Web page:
When you encounter truth, the senses of your self opens, expands, softens, fills in, and lets go. The me, the sense of your self, is no longer felt to be so limited or small. It becomes more complete and unbounded. The boundaries soften and dissolve, and any sense of inadequacy, limitation, or deficiency is lessened or eliminated. As a side effect of being in touch with more of the truth, your mind gets quieter because you simply have less to think about. 

 — Nirmala

William Michael on

“Your task is not to seek for love, but merely to seek and find all of the barriers within yourself that you have built against it.”― Rumi

William Michael on

The deeper your watchfulness becomes, the deeper your awareness becomes, and gaps start arising, intervals. One thought goes and another has not come, and there is a gap. One cloud has passed, another is coming and there is a gap. In those gaps, for the first time you will have glimpses of no-mind, you will have the taste of no-mind. Call it taste of Zen, or Tao, or Yoga. In those small intervals, suddenly the sky is clear and the sun is shining. Suddenly the world is full of mystery because all barriers are dropped. The screen on your eyes is no more there. 

– Osho

William Michael on

William Michael on

“Remember, we are all affecting the world every moment, whether we mean to or not. Our actions and states of mind matter, because we’re so deeply interconnected with one another. Working on our own consciousness is the most important thing that we are doing at any moment, and being love is the supreme creative act. “

— Ram Dass

William Michael on

When you follow your bliss, you put yourself on a kind of track that has been there all the while waiting for you, and the life you ought to be living is the one you are living.  When you can see that, you begin to meet people who are in the field of your bliss, and they open the doors to you.  I say, follow your bliss and don’t be afraid, and doors will open where you didn’t know they were going to be. If you follow your bliss, doors will open for you that wouldn’t have opened for anyone else.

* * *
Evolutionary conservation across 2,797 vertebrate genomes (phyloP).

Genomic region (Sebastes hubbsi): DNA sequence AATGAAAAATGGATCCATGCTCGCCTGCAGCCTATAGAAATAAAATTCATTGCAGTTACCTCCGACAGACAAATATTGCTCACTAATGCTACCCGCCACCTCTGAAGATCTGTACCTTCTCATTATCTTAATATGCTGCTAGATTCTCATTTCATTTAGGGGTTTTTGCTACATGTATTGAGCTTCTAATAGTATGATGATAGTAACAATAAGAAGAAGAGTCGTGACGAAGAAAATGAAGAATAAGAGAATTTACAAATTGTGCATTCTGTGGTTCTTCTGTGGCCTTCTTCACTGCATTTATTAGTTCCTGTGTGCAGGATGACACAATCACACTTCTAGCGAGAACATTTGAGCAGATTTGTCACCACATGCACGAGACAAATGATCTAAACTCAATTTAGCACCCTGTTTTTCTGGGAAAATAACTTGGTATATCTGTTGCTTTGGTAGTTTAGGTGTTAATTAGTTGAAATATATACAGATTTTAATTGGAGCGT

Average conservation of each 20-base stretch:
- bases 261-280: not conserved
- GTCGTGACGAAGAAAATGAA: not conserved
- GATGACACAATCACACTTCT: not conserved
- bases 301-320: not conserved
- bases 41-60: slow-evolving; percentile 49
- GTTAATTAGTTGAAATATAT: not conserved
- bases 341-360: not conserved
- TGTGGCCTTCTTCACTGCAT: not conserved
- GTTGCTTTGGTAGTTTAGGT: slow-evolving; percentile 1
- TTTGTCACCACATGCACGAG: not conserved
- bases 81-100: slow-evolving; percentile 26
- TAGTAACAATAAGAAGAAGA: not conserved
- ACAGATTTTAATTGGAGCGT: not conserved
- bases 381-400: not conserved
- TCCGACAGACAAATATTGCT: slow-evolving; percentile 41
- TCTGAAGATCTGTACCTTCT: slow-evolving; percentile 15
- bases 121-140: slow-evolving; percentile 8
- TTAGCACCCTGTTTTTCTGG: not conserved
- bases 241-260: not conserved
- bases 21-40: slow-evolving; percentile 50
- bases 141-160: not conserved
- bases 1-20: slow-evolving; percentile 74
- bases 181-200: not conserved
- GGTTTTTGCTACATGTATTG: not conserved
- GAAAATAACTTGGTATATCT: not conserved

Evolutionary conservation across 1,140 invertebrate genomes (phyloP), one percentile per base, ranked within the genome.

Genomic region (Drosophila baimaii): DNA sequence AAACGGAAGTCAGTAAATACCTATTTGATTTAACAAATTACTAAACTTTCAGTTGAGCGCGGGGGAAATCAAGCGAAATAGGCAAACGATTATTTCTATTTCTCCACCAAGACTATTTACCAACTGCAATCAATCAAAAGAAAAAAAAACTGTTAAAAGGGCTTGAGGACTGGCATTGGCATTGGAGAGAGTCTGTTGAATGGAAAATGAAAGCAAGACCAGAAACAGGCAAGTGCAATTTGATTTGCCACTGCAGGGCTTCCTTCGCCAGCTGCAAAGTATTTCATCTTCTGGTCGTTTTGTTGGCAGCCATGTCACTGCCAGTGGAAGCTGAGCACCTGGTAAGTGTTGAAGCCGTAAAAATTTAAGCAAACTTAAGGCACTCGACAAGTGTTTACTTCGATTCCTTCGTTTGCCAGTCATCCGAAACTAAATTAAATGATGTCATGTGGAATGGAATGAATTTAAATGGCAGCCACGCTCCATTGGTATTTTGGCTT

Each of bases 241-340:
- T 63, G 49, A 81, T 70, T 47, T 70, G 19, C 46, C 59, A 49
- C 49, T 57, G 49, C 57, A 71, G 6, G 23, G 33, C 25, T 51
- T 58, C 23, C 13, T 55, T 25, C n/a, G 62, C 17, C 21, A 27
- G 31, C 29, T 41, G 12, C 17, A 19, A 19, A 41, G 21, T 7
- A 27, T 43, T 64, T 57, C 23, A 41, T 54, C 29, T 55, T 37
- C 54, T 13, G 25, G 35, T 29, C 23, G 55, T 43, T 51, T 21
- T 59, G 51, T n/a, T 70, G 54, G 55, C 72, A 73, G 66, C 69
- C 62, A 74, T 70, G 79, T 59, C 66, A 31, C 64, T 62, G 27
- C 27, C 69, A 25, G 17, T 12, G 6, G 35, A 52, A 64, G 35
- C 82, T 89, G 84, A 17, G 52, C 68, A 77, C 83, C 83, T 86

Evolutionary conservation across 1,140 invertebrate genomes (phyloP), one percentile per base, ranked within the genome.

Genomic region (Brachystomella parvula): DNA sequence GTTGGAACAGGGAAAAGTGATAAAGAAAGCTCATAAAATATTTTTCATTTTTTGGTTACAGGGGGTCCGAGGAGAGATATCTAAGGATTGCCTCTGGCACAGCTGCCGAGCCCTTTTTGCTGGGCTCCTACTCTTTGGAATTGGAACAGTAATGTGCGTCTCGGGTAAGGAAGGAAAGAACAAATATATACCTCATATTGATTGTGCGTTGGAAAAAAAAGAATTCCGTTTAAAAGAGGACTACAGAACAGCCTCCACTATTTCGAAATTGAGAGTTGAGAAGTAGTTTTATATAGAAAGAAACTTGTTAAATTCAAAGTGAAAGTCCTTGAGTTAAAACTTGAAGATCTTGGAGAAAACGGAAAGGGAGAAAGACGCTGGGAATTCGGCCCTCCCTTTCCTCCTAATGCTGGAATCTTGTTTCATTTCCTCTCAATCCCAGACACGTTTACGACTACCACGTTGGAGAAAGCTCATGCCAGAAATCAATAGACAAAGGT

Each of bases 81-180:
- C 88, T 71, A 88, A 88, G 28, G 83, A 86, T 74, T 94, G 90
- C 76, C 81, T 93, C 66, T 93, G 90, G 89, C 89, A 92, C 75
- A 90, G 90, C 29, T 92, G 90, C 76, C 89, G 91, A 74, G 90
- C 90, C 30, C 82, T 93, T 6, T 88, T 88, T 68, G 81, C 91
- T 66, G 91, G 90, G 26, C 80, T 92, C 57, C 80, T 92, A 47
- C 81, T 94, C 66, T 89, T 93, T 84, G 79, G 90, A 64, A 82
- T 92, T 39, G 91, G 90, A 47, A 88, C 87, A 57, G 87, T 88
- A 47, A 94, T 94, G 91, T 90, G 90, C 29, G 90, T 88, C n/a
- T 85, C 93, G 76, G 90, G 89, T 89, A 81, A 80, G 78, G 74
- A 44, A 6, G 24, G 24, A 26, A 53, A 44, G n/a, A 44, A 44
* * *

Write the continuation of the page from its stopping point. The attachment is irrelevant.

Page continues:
Joseph Campbell

William Michael on

“In awareness there is no becoming, there is no end to be gained. There is silent observation without choice and condemnation, from which there comes understanding.  In this process when thought and feeling unfold themselves, which is only possible when there is neither acquisition nor acceptance, then there comes an extensional awareness, all the hidden layers and their significance are revealed.”

— Jiddu Krishnamurti

William Michael on

“All the Buddhas of all the ages have been telling you a very simple fact: Be – Don’t try to become. Within these two words, be and becoming, your whole life is contained. Being is enlightenment, becoming is ignorance.”

— Osho

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“The most precious gift we can offer others is our presence. When mindfulness embraces those we love, they will bloom like flowers.”

— Thich Nhat Hanh 

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Complete surrender does require that you have no desire of your own. You must be satisfied with whatever God gives you and that means having no desires of your own.

— Ramana Maharshi 

William Michael on

“Sweep away the clutter of things that complicate our lives.”

— Henry David Thoreau